>> Steve Kinney: Go ahead and I have to change one setting. I purposely left this out, so you can watch me do it.
[00:06:35] You will see things like, Webpack and babble support features that are almost done early, and this is part of like the extensible web manifesto. Of like, let's get these things into developers hands early before we put them in the language. Cuz if we made mistakes or didn't think about it'd be cool to get that feedback before they are ratified in language, and every browser has to follow all the spec for them.
[00:06:56] So import, you do need a babel plugin for this. If we look in the package JSON, we can see that I've got this syntax-dynamic-import, which is what we want. So go ahead and we'll add that to our babel-rc, as well.
>> Steve Kinney: And I'm gonna kill that previous server.
[00:07:20] It said compiled it successfully, but I don't believe it. It probably did, but,
>> Steve Kinney: Then we'll refresh the page,
>> Steve Kinney: And things will break.
>> Steve Kinney: Transform is autofunction.
>> Steve Kinney: Let's go ahead and get rid of that custom loadash code from before.
>> Steve Kinney: Yeah, I still had loadash/transform. It's like, one or the other, I do like regular loadash here, and the plug in will work.
[00:08:01] But I was looking for the transform from there and trying to find its.
>> Steve Kinney: So we've got transform.
>> Steve Kinney: And you see my app is here. All right, so the app functionally behaves the way it did before. If you watch for it, you can see that tiny little loading there.
[00:08:26] I'll replay it for you. Nope, that's not gonna work. Replay it from here. Things to do, watch closely. I'm gonna hit the Edit button, you ready? You saw a load for a second there. It didn't have that code originally, and it went and got it, right. If I had it slightly nicer, I could show something that almost looked like the editor.
[00:08:44] I could do a whole bunch of trickery there, to make the user feel like it's a little snappier. And it wasn't in the initial bundle, we went and got it. Let's do one other thing. We'll start over again.
>> Steve Kinney: I'm going to go to the network.
>> Steve Kinney: I'll hit edit, and you can see that, when we hit the editor, we got two more entries, two small entries in the network tab, right.
[00:09:17] Cuz that's when I went and got that editor. Now, what I want to show you is, what this looks like with the bundle analyzer.
>> Steve Kinney: Well C is like a large difference in the way that our, we had one bundle, we cut down low dash by 10%. That was good, right?
[00:09:41] We're feeling pretty good about that. I think it will really interesting when we see the next piece of code. Run acts of visualization, which is you can see that we're now producing two bundles, actually three. Which is our main, which is our initial application, is now down to 272, right.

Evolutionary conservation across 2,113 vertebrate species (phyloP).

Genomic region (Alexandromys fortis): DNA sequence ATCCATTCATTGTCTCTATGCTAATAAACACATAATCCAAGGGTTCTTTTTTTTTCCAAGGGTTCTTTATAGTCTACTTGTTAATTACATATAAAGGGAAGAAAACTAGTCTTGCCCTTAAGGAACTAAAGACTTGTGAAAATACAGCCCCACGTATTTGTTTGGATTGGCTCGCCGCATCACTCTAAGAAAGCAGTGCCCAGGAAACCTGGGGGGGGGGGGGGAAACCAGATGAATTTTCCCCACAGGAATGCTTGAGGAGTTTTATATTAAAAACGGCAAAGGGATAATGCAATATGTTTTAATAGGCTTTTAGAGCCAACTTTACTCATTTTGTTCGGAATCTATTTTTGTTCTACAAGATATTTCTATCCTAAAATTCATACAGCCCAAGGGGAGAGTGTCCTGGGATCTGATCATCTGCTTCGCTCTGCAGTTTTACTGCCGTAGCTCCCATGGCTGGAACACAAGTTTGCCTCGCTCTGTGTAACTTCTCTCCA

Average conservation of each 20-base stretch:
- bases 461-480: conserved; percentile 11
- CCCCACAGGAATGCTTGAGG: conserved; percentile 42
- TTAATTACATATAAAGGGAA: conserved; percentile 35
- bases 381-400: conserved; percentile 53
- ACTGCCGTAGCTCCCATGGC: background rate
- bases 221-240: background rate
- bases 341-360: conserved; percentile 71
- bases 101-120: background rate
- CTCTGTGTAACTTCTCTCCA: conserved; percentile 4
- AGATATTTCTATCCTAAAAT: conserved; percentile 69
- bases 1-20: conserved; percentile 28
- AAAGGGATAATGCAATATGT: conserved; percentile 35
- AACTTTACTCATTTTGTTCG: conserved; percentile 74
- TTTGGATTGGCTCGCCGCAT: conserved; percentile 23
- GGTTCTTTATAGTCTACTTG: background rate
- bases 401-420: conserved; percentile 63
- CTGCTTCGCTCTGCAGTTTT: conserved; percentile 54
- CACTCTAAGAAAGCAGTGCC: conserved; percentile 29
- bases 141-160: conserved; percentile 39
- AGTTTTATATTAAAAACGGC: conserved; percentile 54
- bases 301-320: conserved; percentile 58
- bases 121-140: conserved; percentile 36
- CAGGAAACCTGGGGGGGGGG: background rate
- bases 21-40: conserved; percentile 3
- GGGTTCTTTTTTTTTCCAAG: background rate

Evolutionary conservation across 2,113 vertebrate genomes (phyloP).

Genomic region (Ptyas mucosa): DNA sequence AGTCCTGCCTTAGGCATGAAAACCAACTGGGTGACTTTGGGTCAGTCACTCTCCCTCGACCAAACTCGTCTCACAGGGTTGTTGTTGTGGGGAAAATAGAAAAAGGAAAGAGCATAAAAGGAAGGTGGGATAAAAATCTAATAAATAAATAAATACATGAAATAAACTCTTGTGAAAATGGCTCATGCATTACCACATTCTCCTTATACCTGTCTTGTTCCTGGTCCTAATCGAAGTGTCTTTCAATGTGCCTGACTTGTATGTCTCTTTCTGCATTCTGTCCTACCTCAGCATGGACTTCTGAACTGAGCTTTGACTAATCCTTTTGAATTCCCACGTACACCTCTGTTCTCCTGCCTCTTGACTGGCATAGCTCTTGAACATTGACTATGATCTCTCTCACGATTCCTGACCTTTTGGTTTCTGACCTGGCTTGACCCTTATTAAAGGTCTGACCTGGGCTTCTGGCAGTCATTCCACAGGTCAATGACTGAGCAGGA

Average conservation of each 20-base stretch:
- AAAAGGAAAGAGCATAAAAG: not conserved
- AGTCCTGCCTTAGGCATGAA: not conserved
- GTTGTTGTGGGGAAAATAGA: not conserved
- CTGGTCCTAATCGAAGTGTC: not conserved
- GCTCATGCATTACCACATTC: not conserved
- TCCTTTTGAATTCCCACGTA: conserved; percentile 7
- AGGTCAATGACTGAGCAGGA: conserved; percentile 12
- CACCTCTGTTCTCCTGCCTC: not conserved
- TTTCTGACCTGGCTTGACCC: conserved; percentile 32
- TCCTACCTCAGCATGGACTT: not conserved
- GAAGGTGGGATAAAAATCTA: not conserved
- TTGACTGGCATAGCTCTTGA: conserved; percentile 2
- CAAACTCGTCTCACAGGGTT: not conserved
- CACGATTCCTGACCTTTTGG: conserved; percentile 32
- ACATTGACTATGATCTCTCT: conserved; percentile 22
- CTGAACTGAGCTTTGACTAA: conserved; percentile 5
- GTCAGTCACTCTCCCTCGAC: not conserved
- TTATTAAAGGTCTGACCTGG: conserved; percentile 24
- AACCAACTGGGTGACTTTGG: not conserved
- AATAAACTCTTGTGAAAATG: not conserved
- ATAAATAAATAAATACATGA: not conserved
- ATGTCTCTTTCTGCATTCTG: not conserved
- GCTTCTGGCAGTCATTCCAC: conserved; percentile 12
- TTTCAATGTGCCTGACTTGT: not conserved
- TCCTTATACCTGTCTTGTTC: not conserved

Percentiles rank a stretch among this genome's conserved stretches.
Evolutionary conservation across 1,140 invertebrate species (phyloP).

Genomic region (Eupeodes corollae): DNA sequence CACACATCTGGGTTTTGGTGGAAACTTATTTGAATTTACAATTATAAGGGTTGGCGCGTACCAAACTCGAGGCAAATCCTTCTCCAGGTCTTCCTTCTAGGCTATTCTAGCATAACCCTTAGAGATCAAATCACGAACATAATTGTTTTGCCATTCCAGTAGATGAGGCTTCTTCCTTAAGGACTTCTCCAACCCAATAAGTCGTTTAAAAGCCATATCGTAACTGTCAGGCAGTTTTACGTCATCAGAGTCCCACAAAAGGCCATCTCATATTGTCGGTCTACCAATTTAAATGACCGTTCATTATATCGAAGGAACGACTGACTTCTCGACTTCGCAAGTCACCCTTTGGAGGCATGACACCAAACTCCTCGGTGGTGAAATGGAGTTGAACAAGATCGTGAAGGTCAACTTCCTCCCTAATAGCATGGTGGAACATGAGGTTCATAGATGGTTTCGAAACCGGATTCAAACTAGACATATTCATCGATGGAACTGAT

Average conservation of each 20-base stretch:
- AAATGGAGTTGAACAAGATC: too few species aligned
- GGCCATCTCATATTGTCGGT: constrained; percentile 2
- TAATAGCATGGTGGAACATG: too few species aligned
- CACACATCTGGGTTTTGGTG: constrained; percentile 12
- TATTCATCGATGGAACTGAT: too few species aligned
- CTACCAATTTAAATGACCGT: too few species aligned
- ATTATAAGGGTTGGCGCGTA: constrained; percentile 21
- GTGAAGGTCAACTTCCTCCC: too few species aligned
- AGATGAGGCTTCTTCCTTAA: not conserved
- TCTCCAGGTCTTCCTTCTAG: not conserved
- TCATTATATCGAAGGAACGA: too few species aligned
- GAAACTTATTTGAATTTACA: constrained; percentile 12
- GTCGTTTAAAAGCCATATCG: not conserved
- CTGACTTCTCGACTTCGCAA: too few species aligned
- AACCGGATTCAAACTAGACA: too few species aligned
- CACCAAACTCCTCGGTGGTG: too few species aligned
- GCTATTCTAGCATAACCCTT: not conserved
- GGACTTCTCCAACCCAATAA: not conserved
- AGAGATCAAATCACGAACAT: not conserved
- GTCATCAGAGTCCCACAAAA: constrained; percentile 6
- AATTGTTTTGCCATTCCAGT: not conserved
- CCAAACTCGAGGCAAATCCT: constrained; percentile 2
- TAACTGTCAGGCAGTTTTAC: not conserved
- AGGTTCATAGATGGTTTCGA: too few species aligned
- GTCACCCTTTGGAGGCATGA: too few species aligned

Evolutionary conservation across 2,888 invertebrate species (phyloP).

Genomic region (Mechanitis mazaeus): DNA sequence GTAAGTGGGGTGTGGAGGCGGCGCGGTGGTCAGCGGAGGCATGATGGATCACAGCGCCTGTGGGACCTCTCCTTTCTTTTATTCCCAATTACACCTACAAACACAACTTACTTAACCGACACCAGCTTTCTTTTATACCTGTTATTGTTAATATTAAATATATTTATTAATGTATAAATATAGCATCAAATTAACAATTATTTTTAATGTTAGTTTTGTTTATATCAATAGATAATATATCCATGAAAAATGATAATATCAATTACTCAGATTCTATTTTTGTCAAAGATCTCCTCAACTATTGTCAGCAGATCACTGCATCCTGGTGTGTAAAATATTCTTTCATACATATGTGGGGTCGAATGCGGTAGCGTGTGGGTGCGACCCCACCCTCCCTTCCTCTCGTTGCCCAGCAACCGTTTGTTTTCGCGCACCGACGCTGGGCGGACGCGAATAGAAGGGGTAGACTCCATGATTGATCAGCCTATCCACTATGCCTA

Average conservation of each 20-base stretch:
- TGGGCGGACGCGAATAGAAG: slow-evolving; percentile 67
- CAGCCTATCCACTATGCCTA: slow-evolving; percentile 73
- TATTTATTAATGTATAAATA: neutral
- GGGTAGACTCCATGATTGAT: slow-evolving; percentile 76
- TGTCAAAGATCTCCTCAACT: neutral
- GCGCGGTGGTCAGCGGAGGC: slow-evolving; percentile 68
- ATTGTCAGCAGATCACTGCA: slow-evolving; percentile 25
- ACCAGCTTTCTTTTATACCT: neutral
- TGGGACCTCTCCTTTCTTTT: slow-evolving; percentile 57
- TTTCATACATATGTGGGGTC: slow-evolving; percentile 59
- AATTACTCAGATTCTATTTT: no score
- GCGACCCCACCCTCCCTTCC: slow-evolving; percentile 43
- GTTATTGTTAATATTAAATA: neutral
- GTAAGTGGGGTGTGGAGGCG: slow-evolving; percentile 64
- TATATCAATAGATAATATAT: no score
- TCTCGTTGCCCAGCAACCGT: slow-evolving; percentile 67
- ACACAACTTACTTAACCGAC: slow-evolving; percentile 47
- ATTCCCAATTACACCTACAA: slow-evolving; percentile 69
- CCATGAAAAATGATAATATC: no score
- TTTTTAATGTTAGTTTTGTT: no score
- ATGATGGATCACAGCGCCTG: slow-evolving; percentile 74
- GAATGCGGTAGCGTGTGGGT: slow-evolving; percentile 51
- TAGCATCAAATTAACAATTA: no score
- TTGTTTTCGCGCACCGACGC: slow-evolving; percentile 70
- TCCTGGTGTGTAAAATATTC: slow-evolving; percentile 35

[00:10:01] From 450. So now we're under that 300 threshold. Right, cuz we have code mirror and everything you need. Can you go over there? We'll get you later. So we get that initial render time, those critical assets, so the user sees our page. Remember all those statistics that we talked about in the beginning?
[00:10:17] If the page takes more than whatever to load, and load includes parsing, as we discussed. It takes all this time to do it, then they leave. We've said, hey, let's get you the initial page that you stay, and we'll get you the rest later. So our bundle is now down to 272.
[00:10:33] A whole 182, cuz there was some components and other stuff in there that's going along as well. We'll go there, in that bundle. Also we'll have this other tiny one, which has got not much in it. We can see it's too small. We can see that we have already split out the biggest problem in there.
[00:10:56] But there's more that we can do. I don't know which character entity is this. But I do know what this remark parse is, it's the mark down component, right? And again, when they first see that initial landing page, we're not using that. We're not using that until they actually go to view a note.
[00:11:15] So why are we shipping it now? Why are we paying the cost of shoving it through the tube of cats? Why are we parsing it right now, when we can do it later and not do it now? So, let's look at what I did with the editor. I made a loading component, which is reusable because it's silly.
[00:11:32] I made, I used react loadable to make a component that's basically a fork in the road. Go get it, if you don't have it. Show this loading one in the meantime. The important thing to note is that it will only fetch that once. If I watch other notes, it already has the editor.
[00:11:45] It's not gonna go get it again, which is super cool. And then in my editor here, I just swapped out the editor here, for the loadable editor.